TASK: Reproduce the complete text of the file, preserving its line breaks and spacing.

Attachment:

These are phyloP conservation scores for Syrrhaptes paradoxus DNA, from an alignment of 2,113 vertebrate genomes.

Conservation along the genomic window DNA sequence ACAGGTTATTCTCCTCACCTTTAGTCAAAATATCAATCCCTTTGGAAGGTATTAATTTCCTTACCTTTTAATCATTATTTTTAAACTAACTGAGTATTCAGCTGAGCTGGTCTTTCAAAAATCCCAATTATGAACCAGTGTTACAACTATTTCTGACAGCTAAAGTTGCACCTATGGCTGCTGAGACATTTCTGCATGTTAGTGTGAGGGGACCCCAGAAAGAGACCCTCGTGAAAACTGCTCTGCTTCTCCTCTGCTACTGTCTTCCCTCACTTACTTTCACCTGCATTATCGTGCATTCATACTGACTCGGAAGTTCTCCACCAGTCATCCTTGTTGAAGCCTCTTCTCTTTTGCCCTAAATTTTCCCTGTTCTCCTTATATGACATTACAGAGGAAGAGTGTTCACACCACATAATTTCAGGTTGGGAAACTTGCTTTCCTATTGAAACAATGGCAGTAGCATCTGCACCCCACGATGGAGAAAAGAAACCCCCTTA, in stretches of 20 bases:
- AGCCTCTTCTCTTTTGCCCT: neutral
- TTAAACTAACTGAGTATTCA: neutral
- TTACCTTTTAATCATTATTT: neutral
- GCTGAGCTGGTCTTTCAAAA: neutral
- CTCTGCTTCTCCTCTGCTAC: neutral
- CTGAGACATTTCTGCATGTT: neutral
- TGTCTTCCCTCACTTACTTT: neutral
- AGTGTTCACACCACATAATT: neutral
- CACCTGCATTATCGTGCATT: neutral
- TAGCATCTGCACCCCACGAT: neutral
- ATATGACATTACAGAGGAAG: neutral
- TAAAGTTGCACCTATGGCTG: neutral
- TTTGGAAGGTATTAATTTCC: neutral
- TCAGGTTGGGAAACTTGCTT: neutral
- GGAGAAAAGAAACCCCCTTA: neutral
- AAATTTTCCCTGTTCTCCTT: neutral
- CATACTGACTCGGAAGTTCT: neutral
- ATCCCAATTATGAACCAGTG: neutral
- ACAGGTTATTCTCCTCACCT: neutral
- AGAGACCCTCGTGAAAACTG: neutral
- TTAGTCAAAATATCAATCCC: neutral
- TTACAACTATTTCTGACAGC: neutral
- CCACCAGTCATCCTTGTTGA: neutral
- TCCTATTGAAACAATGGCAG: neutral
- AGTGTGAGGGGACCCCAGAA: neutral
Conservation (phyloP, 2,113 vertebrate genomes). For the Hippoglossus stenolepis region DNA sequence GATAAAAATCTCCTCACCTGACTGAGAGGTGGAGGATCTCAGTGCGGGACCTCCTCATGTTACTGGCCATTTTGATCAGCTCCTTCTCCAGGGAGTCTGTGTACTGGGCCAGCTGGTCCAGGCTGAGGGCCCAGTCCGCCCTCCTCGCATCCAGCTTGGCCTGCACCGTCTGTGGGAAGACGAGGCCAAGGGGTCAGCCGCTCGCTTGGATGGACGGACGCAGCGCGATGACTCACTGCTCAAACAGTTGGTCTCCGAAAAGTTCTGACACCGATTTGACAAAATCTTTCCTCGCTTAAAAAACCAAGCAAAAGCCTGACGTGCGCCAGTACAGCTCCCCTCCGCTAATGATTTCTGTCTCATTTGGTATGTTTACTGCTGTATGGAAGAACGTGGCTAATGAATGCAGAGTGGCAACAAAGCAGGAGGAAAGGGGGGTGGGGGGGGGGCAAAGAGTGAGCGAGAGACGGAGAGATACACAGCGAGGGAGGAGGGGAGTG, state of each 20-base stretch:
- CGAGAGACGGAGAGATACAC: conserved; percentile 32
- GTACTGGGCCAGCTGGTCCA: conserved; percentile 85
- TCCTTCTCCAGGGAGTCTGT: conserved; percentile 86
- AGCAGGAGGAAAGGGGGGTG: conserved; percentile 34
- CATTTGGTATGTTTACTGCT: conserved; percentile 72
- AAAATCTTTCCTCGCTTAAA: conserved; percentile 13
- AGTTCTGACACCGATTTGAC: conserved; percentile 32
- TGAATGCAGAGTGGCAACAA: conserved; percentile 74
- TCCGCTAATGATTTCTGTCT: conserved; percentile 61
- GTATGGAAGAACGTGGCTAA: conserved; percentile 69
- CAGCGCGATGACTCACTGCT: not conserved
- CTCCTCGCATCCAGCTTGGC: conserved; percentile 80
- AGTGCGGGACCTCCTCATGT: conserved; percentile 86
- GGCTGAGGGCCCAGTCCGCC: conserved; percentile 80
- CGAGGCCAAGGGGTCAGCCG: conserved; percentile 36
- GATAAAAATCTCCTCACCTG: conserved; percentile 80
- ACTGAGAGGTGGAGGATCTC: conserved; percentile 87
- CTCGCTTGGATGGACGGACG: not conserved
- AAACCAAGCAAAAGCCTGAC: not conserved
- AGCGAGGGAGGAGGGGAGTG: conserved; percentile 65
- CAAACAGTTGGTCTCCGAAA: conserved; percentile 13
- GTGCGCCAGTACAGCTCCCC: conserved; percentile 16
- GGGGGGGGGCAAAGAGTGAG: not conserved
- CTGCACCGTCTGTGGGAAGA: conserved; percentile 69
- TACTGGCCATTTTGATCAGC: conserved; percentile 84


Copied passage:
These are phyloP conservation scores for Syrrhaptes paradoxus DNA, from an alignment of 2,113 vertebrate genomes.

Conservation along the genomic window DNA sequence ACAGGTTATTCTCCTCACCTTTAGTCAAAATATCAATCCCTTTGGAAGGTATTAATTTCCTTACCTTTTAATCATTATTTTTAAACTAACTGAGTATTCAGCTGAGCTGGTCTTTCAAAAATCCCAATTATGAACCAGTGTTACAACTATTTCTGACAGCTAAAGTTGCACCTATGGCTGCTGAGACATTTCTGCATGTTAGTGTGAGGGGACCCCAGAAAGAGACCCTCGTGAAAACTGCTCTGCTTCTCCTCTGCTACTGTCTTCCCTCACTTACTTTCACCTGCATTATCGTGCATTCATACTGACTCGGAAGTTCTCCACCAGTCATCCTTGTTGAAGCCTCTTCTCTTTTGCCCTAAATTTTCCCTGTTCTCCTTATATGACATTACAGAGGAAGAGTGTTCACACCACATAATTTCAGGTTGGGAAACTTGCTTTCCTATTGAAACAATGGCAGTAGCATCTGCACCCCACGATGGAGAAAAGAAACCCCCTTA, in stretches of 20 bases:
- AGCCTCTTCTCTTTTGCCCT: neutral
- TTAAACTAACTGAGTATTCA: neutral
- TTACCTTTTAATCATTATTT: neutral
- GCTGAGCTGGTCTTTCAAAA: neutral
- CTCTGCTTCTCCTCTGCTAC: neutral
- CTGAGACATTTCTGCATGTT: neutral
- TGTCTTCCCTCACTTACTTT: neutral
- AGTGTTCACACCACATAATT: neutral
- CACCTGCATTATCGTGCATT: neutral
- TAGCATCTGCACCCCACGAT: neutral
- ATATGACATTACAGAGGAAG: neutral
- TAAAGTTGCACCTATGGCTG: neutral
- TTTGGAAGGTATTAATTTCC: neutral
- TCAGGTTGGGAAACTTGCTT: neutral
- GGAGAAAAGAAACCCCCTTA: neutral
- AAATTTTCCCTGTTCTCCTT: neutral
- CATACTGACTCGGAAGTTCT: neutral
- ATCCCAATTATGAACCAGTG: neutral
- ACAGGTTATTCTCCTCACCT: neutral
- AGAGACCCTCGTGAAAACTG: neutral
- TTAGTCAAAATATCAATCCC: neutral
- TTACAACTATTTCTGACAGC: neutral
- CCACCAGTCATCCTTGTTGA: neutral
- TCCTATTGAAACAATGGCAG: neutral
- AGTGTGAGGGGACCCCAGAA: neutral
Conservation (phyloP, 2,113 vertebrate genomes). For the Hippoglossus stenolepis region DNA sequence GATAAAAATCTCCTCACCTGACTGAGAGGTGGAGGATCTCAGTGCGGGACCTCCTCATGTTACTGGCCATTTTGATCAGCTCCTTCTCCAGGGAGTCTGTGTACTGGGCCAGCTGGTCCAGGCTGAGGGCCCAGTCCGCCCTCCTCGCATCCAGCTTGGCCTGCACCGTCTGTGGGAAGACGAGGCCAAGGGGTCAGCCGCTCGCTTGGATGGACGGACGCAGCGCGATGACTCACTGCTCAAACAGTTGGTCTCCGAAAAGTTCTGACACCGATTTGACAAAATCTTTCCTCGCTTAAAAAACCAAGCAAAAGCCTGACGTGCGCCAGTACAGCTCCCCTCCGCTAATGATTTCTGTCTCATTTGGTATGTTTACTGCTGTATGGAAGAACGTGGCTAATGAATGCAGAGTGGCAACAAAGCAGGAGGAAAGGGGGGTGGGGGGGGGGCAAAGAGTGAGCGAGAGACGGAGAGATACACAGCGAGGGAGGAGGGGAGTG, state of each 20-base stretch:
- CGAGAGACGGAGAGATACAC: conserved; percentile 32
- GTACTGGGCCAGCTGGTCCA: conserved; percentile 85
- TCCTTCTCCAGGGAGTCTGT: conserved; percentile 86
- AGCAGGAGGAAAGGGGGGTG: conserved; percentile 34
- CATTTGGTATGTTTACTGCT: conserved; percentile 72
- AAAATCTTTCCTCGCTTAAA: conserved; percentile 13
- AGTTCTGACACCGATTTGAC: conserved; percentile 32
- TGAATGCAGAGTGGCAACAA: conserved; percentile 74
- TCCGCTAATGATTTCTGTCT: conserved; percentile 61
- GTATGGAAGAACGTGGCTAA: conserved; percentile 69
- CAGCGCGATGACTCACTGCT: not conserved
- CTCCTCGCATCCAGCTTGGC: conserved; percentile 80
- AGTGCGGGACCTCCTCATGT: conserved; percentile 86
- GGCTGAGGGCCCAGTCCGCC: conserved; percentile 80
- CGAGGCCAAGGGGTCAGCCG: conserved; percentile 36
- GATAAAAATCTCCTCACCTG: conserved; percentile 80
- ACTGAGAGGTGGAGGATCTC: conserved; percentile 87
- CTCGCTTGGATGGACGGACG: not conserved
- AAACCAAGCAAAAGCCTGAC: not conserved
- AGCGAGGGAGGAGGGGAGTG: conserved; percentile 65
- CAAACAGTTGGTCTCCGAAA: conserved; percentile 13
- GTGCGCCAGTACAGCTCCCC: conserved; percentile 16
- GGGGGGGGGCAAAGAGTGAG: not conserved
- CTGCACCGTCTGTGGGAAGA: conserved; percentile 69
- TACTGGCCATTTTGATCAGC: conserved; percentile 84